About this Research Topic
Oxidative stress is one of the main hallmarks of different pathologies processes. Oxidative stress can damage important cell components, including proteins, nucleic acids, lipids and membranes, leading to a dysfunction of homeostasis and normal cell functioning. In order to prevent the increase of free radicals, cells have developed a large range of defense mechanisms. The transcription factor Nrf2 (nuclear factor erythroid 2–related factor 2) is a master regulator of cellular resistance to oxidants and inflammation due to regulation of transcription and expression of inducible antioxidant elements (phase II antioxidant enzymes, reductases, drug transporters, among others) in response to oxidative damage. These proteins are able to scavenge free radicals directly or indirectly, and finally reduce the burden of cellular oxidative stress. A number of studies have focused in the protective mechanisms mediated by Nrf2 and it have been described novel compounds targeting Nrf2. Nrf2 activation protects against oxidative damage produced by inflammation as a result of acute injuries, drugs, exogenous agents and many other stimuli. Therefore, there is a growing interest in the relation between Nrf2 and disease and the identification of novel approaches targeting Nrf2 pathway to prevent and/or retard tissue injury. There are several on-going clinical trials assessing Nrf2-based therapies for the treatment cardiovascular, neurological and renal diseases, among others.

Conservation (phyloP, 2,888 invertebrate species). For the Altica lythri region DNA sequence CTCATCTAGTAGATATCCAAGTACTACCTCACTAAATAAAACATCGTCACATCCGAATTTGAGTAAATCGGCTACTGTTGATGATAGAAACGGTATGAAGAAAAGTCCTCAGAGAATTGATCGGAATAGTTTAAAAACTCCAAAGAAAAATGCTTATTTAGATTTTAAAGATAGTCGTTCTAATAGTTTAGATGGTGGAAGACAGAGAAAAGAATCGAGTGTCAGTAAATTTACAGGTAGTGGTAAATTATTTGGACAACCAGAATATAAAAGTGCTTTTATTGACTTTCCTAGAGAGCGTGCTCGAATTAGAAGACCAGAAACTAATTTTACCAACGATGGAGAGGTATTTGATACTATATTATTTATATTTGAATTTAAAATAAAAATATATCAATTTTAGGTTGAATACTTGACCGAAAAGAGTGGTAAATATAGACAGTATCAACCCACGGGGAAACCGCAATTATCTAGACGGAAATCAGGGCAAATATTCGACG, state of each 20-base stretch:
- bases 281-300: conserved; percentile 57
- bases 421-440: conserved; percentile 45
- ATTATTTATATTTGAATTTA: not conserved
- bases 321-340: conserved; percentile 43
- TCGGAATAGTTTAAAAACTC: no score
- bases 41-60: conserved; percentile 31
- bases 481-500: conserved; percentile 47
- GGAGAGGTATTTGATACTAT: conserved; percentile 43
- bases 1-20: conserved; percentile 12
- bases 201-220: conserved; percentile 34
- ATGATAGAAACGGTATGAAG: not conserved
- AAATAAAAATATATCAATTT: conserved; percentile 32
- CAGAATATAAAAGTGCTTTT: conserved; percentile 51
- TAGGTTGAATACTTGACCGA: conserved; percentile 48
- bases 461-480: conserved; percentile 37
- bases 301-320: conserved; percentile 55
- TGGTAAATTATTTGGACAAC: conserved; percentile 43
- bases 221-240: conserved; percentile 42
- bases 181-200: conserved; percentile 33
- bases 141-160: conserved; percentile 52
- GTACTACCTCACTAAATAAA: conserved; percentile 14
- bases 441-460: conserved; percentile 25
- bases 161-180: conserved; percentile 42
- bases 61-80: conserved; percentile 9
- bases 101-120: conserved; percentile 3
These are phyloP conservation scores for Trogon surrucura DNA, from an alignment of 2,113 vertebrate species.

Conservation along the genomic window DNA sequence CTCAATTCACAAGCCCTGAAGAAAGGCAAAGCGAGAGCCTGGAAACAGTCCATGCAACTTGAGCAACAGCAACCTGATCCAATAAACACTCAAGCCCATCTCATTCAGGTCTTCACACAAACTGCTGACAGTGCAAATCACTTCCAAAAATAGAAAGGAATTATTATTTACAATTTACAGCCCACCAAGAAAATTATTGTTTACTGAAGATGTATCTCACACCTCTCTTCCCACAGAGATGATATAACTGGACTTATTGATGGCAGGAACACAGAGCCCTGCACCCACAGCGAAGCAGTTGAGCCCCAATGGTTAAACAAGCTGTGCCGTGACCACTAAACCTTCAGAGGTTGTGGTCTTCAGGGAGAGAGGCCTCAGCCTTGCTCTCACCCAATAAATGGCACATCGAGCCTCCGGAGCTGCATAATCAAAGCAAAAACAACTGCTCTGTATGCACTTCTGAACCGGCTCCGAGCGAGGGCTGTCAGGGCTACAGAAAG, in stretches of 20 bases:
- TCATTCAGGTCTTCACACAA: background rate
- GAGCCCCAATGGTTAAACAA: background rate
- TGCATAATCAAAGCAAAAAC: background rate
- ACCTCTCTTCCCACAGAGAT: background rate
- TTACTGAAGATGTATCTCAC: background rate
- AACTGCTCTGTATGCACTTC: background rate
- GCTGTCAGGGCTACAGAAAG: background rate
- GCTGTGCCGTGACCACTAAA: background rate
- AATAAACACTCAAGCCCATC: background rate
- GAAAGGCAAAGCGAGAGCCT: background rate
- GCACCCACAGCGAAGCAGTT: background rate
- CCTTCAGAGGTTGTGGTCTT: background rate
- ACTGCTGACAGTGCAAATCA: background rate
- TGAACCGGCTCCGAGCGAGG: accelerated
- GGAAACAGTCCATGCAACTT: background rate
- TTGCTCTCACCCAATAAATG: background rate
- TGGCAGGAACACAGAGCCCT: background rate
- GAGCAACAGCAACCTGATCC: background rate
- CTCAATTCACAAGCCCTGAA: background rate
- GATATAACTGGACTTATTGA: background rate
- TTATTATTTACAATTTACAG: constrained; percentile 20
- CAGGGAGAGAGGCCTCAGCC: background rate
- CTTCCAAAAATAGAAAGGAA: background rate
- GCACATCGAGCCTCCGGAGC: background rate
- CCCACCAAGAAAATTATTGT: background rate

Keywords: Nrf2, oxidation, inflammation, disease, injury
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